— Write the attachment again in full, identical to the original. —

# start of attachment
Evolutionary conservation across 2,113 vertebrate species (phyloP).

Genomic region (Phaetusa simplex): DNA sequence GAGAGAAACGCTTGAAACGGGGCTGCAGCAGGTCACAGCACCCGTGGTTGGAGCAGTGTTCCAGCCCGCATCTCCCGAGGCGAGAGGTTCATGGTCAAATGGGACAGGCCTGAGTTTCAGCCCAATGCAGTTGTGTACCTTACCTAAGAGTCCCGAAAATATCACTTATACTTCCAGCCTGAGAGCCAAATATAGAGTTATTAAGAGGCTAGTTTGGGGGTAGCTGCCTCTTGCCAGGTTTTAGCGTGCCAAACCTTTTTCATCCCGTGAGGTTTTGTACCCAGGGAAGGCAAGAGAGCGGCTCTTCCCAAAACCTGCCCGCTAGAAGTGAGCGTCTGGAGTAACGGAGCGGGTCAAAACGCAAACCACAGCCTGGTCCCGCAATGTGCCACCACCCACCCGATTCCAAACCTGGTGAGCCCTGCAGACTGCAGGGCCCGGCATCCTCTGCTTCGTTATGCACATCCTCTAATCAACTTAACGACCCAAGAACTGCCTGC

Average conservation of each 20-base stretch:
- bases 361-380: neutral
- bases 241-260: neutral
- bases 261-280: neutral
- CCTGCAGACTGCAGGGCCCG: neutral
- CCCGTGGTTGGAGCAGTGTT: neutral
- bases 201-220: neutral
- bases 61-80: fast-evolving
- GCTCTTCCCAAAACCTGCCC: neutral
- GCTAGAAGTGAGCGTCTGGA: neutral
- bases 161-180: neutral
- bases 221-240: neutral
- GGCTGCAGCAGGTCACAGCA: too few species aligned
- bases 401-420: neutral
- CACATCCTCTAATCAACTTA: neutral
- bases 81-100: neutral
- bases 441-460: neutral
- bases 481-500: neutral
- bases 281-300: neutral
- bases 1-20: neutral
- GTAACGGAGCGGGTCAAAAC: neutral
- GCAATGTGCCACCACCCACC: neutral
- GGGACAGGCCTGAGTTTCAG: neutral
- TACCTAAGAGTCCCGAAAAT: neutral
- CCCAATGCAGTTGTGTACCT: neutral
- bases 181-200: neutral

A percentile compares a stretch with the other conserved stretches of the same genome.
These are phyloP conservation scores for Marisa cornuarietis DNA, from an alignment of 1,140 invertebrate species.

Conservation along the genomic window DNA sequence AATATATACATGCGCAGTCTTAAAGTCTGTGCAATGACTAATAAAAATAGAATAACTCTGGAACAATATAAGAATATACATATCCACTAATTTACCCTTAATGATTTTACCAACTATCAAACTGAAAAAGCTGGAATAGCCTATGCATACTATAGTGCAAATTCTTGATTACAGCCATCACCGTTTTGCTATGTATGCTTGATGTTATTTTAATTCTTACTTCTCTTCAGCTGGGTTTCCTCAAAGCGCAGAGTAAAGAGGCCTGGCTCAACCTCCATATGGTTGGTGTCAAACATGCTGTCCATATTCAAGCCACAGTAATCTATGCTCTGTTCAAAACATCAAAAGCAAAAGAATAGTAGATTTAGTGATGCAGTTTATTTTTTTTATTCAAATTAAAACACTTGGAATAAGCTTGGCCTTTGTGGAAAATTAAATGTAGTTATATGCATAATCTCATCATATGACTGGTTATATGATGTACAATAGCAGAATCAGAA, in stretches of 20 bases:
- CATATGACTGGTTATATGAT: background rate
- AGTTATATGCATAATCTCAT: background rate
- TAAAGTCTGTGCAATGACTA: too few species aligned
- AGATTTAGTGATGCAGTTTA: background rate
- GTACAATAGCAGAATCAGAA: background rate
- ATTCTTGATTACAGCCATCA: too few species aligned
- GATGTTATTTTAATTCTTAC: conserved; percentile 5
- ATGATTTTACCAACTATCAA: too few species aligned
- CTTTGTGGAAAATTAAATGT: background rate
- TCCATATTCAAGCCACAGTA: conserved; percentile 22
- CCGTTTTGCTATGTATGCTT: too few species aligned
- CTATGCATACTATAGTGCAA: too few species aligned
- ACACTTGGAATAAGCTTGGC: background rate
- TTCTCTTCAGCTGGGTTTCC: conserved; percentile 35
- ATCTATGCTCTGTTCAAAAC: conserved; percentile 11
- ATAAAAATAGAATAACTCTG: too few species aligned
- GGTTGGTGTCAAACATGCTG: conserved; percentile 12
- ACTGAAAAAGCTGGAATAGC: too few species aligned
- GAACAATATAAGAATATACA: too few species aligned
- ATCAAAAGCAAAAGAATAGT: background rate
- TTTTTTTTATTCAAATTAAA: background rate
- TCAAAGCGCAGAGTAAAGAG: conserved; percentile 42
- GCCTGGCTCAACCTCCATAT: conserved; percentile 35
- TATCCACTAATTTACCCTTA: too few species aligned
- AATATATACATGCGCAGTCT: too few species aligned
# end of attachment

Evolutionary conservation across 2,113 vertebrate species (phyloP).

Genomic region (Phaetusa simplex): DNA sequence GAGAGAAACGCTTGAAACGGGGCTGCAGCAGGTCACAGCACCCGTGGTTGGAGCAGTGTTCCAGCCCGCATCTCCCGAGGCGAGAGGTTCATGGTCAAATGGGACAGGCCTGAGTTTCAGCCCAATGCAGTTGTGTACCTTACCTAAGAGTCCCGAAAATATCACTTATACTTCCAGCCTGAGAGCCAAATATAGAGTTATTAAGAGGCTAGTTTGGGGGTAGCTGCCTCTTGCCAGGTTTTAGCGTGCCAAACCTTTTTCATCCCGTGAGGTTTTGTACCCAGGGAAGGCAAGAGAGCGGCTCTTCCCAAAACCTGCCCGCTAGAAGTGAGCGTCTGGAGTAACGGAGCGGGTCAAAACGCAAACCACAGCCTGGTCCCGCAATGTGCCACCACCCACCCGATTCCAAACCTGGTGAGCCCTGCAGACTGCAGGGCCCGGCATCCTCTGCTTCGTTATGCACATCCTCTAATCAACTTAACGACCCAAGAACTGCCTGC

Average conservation of each 20-base stretch:
- bases 361-380: neutral
- bases 241-260: neutral
- bases 261-280: neutral
- CCTGCAGACTGCAGGGCCCG: neutral
- CCCGTGGTTGGAGCAGTGTT: neutral
- bases 201-220: neutral
- bases 61-80: fast-evolving
- GCTCTTCCCAAAACCTGCCC: neutral
- GCTAGAAGTGAGCGTCTGGA: neutral
- bases 161-180: neutral
- bases 221-240: neutral
- GGCTGCAGCAGGTCACAGCA: too few species aligned
- bases 401-420: neutral
- CACATCCTCTAATCAACTTA: neutral
- bases 81-100: neutral
- bases 441-460: neutral
- bases 481-500: neutral
- bases 281-300: neutral
- bases 1-20: neutral
- GTAACGGAGCGGGTCAAAAC: neutral
- GCAATGTGCCACCACCCACC: neutral
- GGGACAGGCCTGAGTTTCAG: neutral
- TACCTAAGAGTCCCGAAAAT: neutral
- CCCAATGCAGTTGTGTACCT: neutral
- bases 181-200: neutral

A percentile compares a stretch with the other conserved stretches of the same genome.
These are phyloP conservation scores for Marisa cornuarietis DNA, from an alignment of 1,140 invertebrate species.

Conservation along the genomic window DNA sequence AATATATACATGCGCAGTCTTAAAGTCTGTGCAATGACTAATAAAAATAGAATAACTCTGGAACAATATAAGAATATACATATCCACTAATTTACCCTTAATGATTTTACCAACTATCAAACTGAAAAAGCTGGAATAGCCTATGCATACTATAGTGCAAATTCTTGATTACAGCCATCACCGTTTTGCTATGTATGCTTGATGTTATTTTAATTCTTACTTCTCTTCAGCTGGGTTTCCTCAAAGCGCAGAGTAAAGAGGCCTGGCTCAACCTCCATATGGTTGGTGTCAAACATGCTGTCCATATTCAAGCCACAGTAATCTATGCTCTGTTCAAAACATCAAAAGCAAAAGAATAGTAGATTTAGTGATGCAGTTTATTTTTTTTATTCAAATTAAAACACTTGGAATAAGCTTGGCCTTTGTGGAAAATTAAATGTAGTTATATGCATAATCTCATCATATGACTGGTTATATGATGTACAATAGCAGAATCAGAA, in stretches of 20 bases:
- CATATGACTGGTTATATGAT: background rate
- AGTTATATGCATAATCTCAT: background rate
- TAAAGTCTGTGCAATGACTA: too few species aligned
- AGATTTAGTGATGCAGTTTA: background rate
- GTACAATAGCAGAATCAGAA: background rate
- ATTCTTGATTACAGCCATCA: too few species aligned
- GATGTTATTTTAATTCTTAC: conserved; percentile 5
- ATGATTTTACCAACTATCAA: too few species aligned
- CTTTGTGGAAAATTAAATGT: background rate
- TCCATATTCAAGCCACAGTA: conserved; percentile 22
- CCGTTTTGCTATGTATGCTT: too few species aligned
- CTATGCATACTATAGTGCAA: too few species aligned
- ACACTTGGAATAAGCTTGGC: background rate
- TTCTCTTCAGCTGGGTTTCC: conserved; percentile 35
- ATCTATGCTCTGTTCAAAAC: conserved; percentile 11
- ATAAAAATAGAATAACTCTG: too few species aligned
- GGTTGGTGTCAAACATGCTG: conserved; percentile 12
- ACTGAAAAAGCTGGAATAGC: too few species aligned
- GAACAATATAAGAATATACA: too few species aligned
- ATCAAAAGCAAAAGAATAGT: background rate
- TTTTTTTTATTCAAATTAAA: background rate
- TCAAAGCGCAGAGTAAAGAG: conserved; percentile 42
- GCCTGGCTCAACCTCCATAT: conserved; percentile 35
- TATCCACTAATTTACCCTTA: too few species aligned
- AATATATACATGCGCAGTCT: too few species aligned